The regional Protestant church bodies accept each other as equals, despite denominational differences. No member church runs congregations or churches in the area of another member church, thus preventing competing with each other for parishioners. The only exception is the Evangelical Reformed Church, which combines Reformed congregations within the ambits of usually Lutheran member churches, which themselves do not include the eventual local Reformed congregations. E.g. a Lutheran moving from a place, where their parish belongs to a Lutheran member church, would be accepted in their new place of domicile by the locally competent congregation within another member church, even if this church and its local parish are Reformed or of united Protestant confession, with Lutheran being exchangeable with the two other respective Protestant confessions within the EKD. This is due to full pulpit and altar fellowship between all EKD member churches. In this the ambits of the member churches resemble dioceses of the Anglican or Roman Catholic churches, however, else there is no common hierarchy supervising the member churches, who are legally independent equals with the EKD being their umbrella. Members of congregations within the member churches – like those of parishes within Catholic dioceses and those enrolled in Jewish congregations also enjoying statutory corporation status –, are required to pay a church tax, a surcharge on their normal income tax collected by the states of Germany and passed on to the respective religious body.


The structure of the EKD is based on federal principles. Each regional church is responsible for Christian life in its own area while each regional church has its own special characteristics and retains its independence. The EKD carries out joint tasks with which its members have entrusted it. For the execution of these tasks, the Church has the following governing bodies, all organised and elected on democratic lines:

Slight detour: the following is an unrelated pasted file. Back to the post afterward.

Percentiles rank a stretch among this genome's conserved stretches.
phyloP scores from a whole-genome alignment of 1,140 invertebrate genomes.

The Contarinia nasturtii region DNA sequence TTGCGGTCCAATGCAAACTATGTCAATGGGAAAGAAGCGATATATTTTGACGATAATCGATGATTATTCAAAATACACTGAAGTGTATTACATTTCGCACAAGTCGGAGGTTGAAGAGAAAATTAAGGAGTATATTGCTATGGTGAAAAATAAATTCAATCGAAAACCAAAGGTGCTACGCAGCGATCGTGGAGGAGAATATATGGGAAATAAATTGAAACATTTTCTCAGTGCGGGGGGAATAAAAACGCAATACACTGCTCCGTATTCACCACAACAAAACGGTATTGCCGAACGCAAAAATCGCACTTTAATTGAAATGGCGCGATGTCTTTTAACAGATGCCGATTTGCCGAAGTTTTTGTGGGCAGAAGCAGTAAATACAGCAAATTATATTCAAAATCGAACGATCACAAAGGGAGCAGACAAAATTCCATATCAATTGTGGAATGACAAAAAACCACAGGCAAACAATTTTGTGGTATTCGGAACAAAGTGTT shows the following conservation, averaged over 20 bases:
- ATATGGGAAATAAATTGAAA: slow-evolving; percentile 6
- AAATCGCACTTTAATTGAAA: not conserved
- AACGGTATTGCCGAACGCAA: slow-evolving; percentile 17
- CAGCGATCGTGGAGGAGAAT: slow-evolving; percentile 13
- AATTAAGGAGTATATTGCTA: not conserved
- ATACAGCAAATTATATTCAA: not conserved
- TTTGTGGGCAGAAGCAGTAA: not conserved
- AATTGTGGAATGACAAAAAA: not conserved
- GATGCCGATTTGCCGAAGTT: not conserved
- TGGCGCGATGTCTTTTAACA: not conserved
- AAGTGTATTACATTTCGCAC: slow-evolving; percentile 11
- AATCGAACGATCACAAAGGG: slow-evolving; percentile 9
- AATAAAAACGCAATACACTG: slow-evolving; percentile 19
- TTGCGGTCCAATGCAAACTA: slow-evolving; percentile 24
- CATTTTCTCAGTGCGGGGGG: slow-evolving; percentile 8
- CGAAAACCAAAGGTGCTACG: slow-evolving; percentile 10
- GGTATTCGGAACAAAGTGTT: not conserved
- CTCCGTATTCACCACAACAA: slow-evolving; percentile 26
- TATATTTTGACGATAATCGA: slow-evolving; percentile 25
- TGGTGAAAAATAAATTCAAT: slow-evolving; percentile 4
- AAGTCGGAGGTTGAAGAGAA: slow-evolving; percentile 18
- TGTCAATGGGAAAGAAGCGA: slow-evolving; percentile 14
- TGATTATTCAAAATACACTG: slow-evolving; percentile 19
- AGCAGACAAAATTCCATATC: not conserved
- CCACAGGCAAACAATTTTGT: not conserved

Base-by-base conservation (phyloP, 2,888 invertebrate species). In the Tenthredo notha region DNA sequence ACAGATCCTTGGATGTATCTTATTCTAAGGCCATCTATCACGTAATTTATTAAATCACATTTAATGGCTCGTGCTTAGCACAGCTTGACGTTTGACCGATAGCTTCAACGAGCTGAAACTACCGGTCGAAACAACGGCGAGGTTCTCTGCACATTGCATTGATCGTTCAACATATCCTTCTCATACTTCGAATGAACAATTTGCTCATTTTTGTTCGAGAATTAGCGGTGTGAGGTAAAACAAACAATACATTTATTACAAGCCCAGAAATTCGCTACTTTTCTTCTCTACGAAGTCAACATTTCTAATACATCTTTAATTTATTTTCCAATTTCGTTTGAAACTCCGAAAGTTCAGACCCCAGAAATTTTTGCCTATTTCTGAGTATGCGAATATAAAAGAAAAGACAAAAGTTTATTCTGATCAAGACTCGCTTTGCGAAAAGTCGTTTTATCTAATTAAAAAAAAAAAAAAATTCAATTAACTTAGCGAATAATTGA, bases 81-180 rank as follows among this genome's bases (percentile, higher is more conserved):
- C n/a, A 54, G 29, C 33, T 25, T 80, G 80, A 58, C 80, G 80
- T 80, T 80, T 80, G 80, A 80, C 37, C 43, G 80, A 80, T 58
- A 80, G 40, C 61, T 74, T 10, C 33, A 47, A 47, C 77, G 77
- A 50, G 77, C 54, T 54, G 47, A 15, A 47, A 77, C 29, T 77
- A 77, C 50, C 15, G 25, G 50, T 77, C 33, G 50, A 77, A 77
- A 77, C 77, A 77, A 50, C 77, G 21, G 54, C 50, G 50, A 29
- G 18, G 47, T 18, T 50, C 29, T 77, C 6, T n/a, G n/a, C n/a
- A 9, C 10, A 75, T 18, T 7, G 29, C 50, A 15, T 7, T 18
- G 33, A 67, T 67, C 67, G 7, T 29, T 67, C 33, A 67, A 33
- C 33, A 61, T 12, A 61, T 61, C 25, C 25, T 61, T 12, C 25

The Synod is the legislature of the EKD. It has 126 members - 106 elected by Landeskirchen synods and 20 appointed by the Council.[10] These 20 are appointed for their importance in the life of the Church and its agencies. Members serve six year terms and the synod meets annually.

Praesides of the Synod

1949–1955: Gustav Heinemann
1955–1961: Constantin von Dietze
1961–1970: Hans Puttfarcken
1970–1973: Ludwig Raiser
1973–1985: Cornelius von Heyl
1985–2003: Jürgen Schmude
2003–2009: Barbara Rinke
2009–0000: Katrin Göring-Eckardt

Council of the EKD

The EKD Council is the representative and governing body of the Evangelical Church in Germany. The Council of the EKD has 15 members jointly elected by the Synod and Church Conference who serve terms of six years.[11]

Chairman of the Council of the EKD

Representative of the EKD is the Chairman of the Council of the Evangelical Church in Germany.

1945-1949: Theophil Wurm, Bishop, Württemberg
1949-1961: Otto Dibelius, bishop of Berlin-Brandenburg
1961-1967: Kurt Scharf, president, bishop from 1966, Berlin-Brandenburg
1967-1973: Hermann Dietzfelbinger, Bishop, Bavaria
1973-1979: Helmut Class, Bishop, Württemberg
1979-1985: Eduard Lohse, Bishop, Hanover
1985-1991: Martin Kruse, bishop of Berlin-Brandenburg
1991-1997: Klaus Engelhardt, Bishop, Baden
1997-2003: Manfred Kock, president, Rhineland
2003-2009: Wolfgang Huber, bishop of Berlin-Brandenburg-Silesian Upper Lusatia
2009-2010: Margot Kaessmann, Bishop, Hanover
2010 -  : Nikolaus Schneider, president, Rhineland

Church Conference (permanent body)

The Church Conference is where member churches, through the representatives of their governing boards, can directly participate in the work of the EKD.[12]

Church Office of the EKD

The Church Office is the administration of the EKD and shall the business of the Synod, Council and Conference of the EKD.[13]

Main divisions:

  • I = line, law and finance: President Hans Ulrich Anke (German)